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On campus violence concerns parents and students

Campus safety should always be the first priority of students on campus. Even in the heart of downtown Atlanta, Georgia State University seems to struggle a little with that priority. With the recent shooting between GSU students and visitors, that makes it the fourth violent act on campus since the start of 2016. This leaves nothing but concern and doubt for the police department at the Atlanta campus.

Following the on campus shooting, GSU president, Mark Becker, gave an honest statement about the recent acts. He had the following to say:

To the Georgia State community,

I know you share my outrage over the on-campus shooting that took place last night in front of the Piedmont North housing complex. While the suspects were taken into custody and charged shortly after the incident, these types of crimes are completely unacceptable and rightfully alarm our community.

I was particularly disheartened to learn that one of our own Georgia State students allegedly created the situation by selling drugs to visitors to campus.

I am proud of the hard work, dedication and commitment of our University Police Department, yet it is a time to make a change in leadership. Connie Sampson, who heads University Police as associate vice president for university police and building services, will now focus entirely on building services. We are beginning the search for an experienced law enforcement professional whose sole focus will be campus safety. In the interim, Deputy Chief Carlton Mullis will serve as acting chief of police.

We are also immediately changing our processes for timely notifications and emergency alerts. Many students and parents expressed concern they first heard about the incident on the news rather than from their own university.  I am disappointed we did not promptly and effectively communicate what was happening last night as information became available. We will provide timely and frequent messages through a variety of channels to keep you informed.

I welcome your feedback and suggestions as we move forward: http://www.gsu.edu/safety-feedback/

With this statement issued immediately after the shooting, which occurred on March 21, 2016, it left people questioning who would fill in that position as an experienced chief of police. Another question raised is the open carry law, which allows people to carry a firearm on campus. Many students are worried and do not think that is such a good idea after the events at GSU’s Atlanta campus.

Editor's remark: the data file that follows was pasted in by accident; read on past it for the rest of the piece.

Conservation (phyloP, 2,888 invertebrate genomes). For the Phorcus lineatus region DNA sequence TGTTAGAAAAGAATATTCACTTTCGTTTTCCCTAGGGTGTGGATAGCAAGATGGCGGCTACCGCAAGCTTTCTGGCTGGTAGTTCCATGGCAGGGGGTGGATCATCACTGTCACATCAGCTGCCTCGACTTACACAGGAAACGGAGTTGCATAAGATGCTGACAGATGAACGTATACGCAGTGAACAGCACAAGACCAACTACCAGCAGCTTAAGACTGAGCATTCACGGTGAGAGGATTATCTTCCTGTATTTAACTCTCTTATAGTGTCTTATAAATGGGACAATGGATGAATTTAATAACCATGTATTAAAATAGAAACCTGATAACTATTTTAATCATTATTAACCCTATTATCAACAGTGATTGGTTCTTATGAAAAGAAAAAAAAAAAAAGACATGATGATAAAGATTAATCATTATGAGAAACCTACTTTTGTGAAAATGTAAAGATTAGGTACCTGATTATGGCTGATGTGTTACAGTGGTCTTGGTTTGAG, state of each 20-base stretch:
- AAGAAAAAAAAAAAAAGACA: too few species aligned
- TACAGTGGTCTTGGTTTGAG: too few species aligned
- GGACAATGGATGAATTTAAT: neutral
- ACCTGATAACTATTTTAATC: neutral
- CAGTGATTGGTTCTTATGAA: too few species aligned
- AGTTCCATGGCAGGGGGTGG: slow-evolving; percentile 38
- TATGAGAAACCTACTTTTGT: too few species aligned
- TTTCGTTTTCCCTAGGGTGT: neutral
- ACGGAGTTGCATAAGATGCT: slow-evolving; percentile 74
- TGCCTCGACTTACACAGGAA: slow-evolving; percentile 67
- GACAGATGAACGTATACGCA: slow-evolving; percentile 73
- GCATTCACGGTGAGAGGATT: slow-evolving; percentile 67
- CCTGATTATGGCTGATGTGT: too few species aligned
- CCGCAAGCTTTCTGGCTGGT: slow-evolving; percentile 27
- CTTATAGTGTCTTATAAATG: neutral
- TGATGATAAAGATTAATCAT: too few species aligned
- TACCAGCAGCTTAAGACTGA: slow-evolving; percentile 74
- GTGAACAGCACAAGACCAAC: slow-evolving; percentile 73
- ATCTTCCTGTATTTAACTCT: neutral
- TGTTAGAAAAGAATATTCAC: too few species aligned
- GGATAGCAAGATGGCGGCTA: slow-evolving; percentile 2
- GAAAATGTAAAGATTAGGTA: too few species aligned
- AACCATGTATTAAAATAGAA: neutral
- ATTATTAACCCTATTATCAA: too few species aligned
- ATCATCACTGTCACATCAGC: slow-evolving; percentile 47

Although I was not able to acquire a statement or interview with the president about the matter, I did catch up with some students to get their opinions on this matter.

Patrick Sledge, a journalism major at the Dunwoody campus, believe more part time security guards should be hired to handle incidents on the campus. While he believes more security is the way to go, he supports the open carry law and cites it “more safe.” Another journalism student at Dunwoody, Bernard Malone, feels the same way about the law, and also about hiring more part time guards on the campus. One student was neutral in the matter of both. “I can see both sides of why you would not want guns on campus and why you would,” said Naya Clark, a journalism major at the Dunwoody campus. As for the security issues, Naya believes that there are enough security guards for our safety at GSU.

According to CampusSafetyMagazine.com, there are 35 full-time guards and 15 part-time guards. Is that enough to protect a school that has over 30,000 students enrolled in one campus? What about the other campuses that is now GSU after the consolidation? We will soon find out what security procedures will take place for this school.

About Taj Strickland

Dunwoody staff writer

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